GERD stands for gastroesophageal reflux disease, a condition that results from mucosal damage that occurs when stomach acid repeatedly backflows into the esophagus, irritating the esophageal lining. Abnormal relaxation of the lower esophageal sphincter, a muscular ring that holds the stomach closed, is the most common cause of GERD. The condition can cause a variety of symptoms ranging from mild to severe.


Heartburn is a burning sensation that tends to develop in the upper and midportion of the chest, and much like GERD, it is caused by gastric acid rising up and irritating the lining of the esophagus. In some situations, the acid reaches the throat. Most people find that laying down and bending over intensify the discomfort. Doctors often prescribe antacids to relieve heartburn; however, if this symptom occurs frequently, other treatment methods, such as lifestyle changes, are safer than continued use of medications.



Some individuals with GERD experience regurgitation: food or drink moving upwards into the throat after eating. It can cause nausea and occasionally vomiting, although vomiting is more common in children. Doctors also find heartburn and regurgitation to be potentially indicative of GERD.



Dyspepsia, or indigestion, is a discomfort in the upper part of the stomach and symptoms include pain, burning, bloating, feelings of fullness, excessive burping, and, in some cases, vomiting. Some people with GERD experience these symptoms not only after meals but also throughout the day.



People with GERD can also experience dysphagia, a problem in swallowing food or liquid or being unable to swallow anything at all. While people of any age may develop dysphagia, this symptom is mostly seen in older individuals. Difficulty swallowing is not a typical sign of GERD and could indicate other problems or serious underlying conditions, including narrowing of the esophagus, a tumor in the esophagus, stroke, cancer, Parkinson's disease, or multiple sclerosis.


Sore Throat

Understandably, the persistent regurgitation of stomach acid irritates the throat, and people with GERD may experience a sore throat and vocal hoarseness. If the condition begins affecting the throat on a lasting or regular basis, the individual should speak to a medical provider to learn about treatment options to prevent complications.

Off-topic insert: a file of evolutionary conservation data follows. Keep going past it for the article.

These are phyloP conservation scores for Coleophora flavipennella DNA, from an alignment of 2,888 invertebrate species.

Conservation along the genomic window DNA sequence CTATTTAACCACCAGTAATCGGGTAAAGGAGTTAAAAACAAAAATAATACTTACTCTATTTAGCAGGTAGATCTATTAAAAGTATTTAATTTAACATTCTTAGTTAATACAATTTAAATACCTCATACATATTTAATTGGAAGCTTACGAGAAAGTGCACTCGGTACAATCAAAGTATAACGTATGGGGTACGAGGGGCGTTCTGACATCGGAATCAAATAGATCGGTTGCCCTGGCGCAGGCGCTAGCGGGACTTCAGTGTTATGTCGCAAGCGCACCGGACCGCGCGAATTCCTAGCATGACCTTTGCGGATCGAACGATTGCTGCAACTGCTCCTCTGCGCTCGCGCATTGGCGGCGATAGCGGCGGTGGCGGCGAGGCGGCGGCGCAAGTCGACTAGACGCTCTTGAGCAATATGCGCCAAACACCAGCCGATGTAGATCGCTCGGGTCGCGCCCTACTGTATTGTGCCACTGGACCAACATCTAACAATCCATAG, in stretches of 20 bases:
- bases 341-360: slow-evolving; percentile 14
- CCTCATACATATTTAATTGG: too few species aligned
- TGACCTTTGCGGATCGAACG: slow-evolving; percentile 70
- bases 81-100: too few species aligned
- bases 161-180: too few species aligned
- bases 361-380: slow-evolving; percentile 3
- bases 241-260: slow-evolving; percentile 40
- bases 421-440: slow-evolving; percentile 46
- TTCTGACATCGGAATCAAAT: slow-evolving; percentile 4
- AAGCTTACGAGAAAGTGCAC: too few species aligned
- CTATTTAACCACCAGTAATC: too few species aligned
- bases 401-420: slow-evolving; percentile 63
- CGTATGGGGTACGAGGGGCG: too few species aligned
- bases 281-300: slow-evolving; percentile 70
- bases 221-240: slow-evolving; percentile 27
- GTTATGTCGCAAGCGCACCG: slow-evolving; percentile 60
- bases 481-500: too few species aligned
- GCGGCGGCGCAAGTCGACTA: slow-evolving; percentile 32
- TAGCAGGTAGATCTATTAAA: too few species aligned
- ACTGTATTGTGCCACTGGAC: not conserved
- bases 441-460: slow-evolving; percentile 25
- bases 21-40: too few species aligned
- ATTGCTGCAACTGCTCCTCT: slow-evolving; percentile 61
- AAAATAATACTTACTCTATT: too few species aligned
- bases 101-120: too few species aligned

Sour Taste

In addition to soreness, when stomach acid rises in the esophagus and reaches the throat, people with GERD may develop a sour taste in the mouth from the pungent nature of gastric secretions. Brushing the teeth, using mouthwash regularly, chewing gum, and increasing the amount of drinking water can help counteract this effect. Some experts recommend home remedies, such as rinsing with cinnamon water or eating cloves, peppermint, or licorice, to reduce the taste. However, peppermint can worsen GERD in some people.


Breathing Problems

Difficulty breathing is one of the more frightening symptoms of GERD and can lead to lasting and dangerous respiratory complications. Individuals with the condition may experience bronchospasms and aspiration as the acid makes its way back into the esophagus, leading to shortness of breath. People with asthma may find their symptoms worsened by reflux attacks. In fact, some doctors link GERD to adult-onset, treatment-resistant asthma. However, breathing problems are not a common sign of GERD and require medical evaluation to look for other causes.


Excessive Salivation

GERD can cause sudden excessive saliva, a natural physical reaction to the presence of irritants in the mouth and throat. This symptom is the body's way of flushing away the regurgitated stomach acid. Water brash is a condition that can develop when acid from the stomach mixes with excess saliva during reflux, and it is also responsible for the sour taste in the mouth.



Acid reflux into the esophagus can cause a chronic dry cough. The acid stimulates the nerves in the lower throat, causing pain and a reaction meant to remove the irritating substance. Though coughing can persist during the day — without the congestion typical of a respiratory infection — when a person is lying down at night, gravity is no longer on their side and the symptom can become worse.



People with unexplained nausea are often diagnosed with GERD. This symptom develops as a natural reaction to the movement of stomach acid in the esophagus, which can activate the gag reflex and upset the digestive system. Often, over-the-counter antinauseants can ease nausea caused by GERD.


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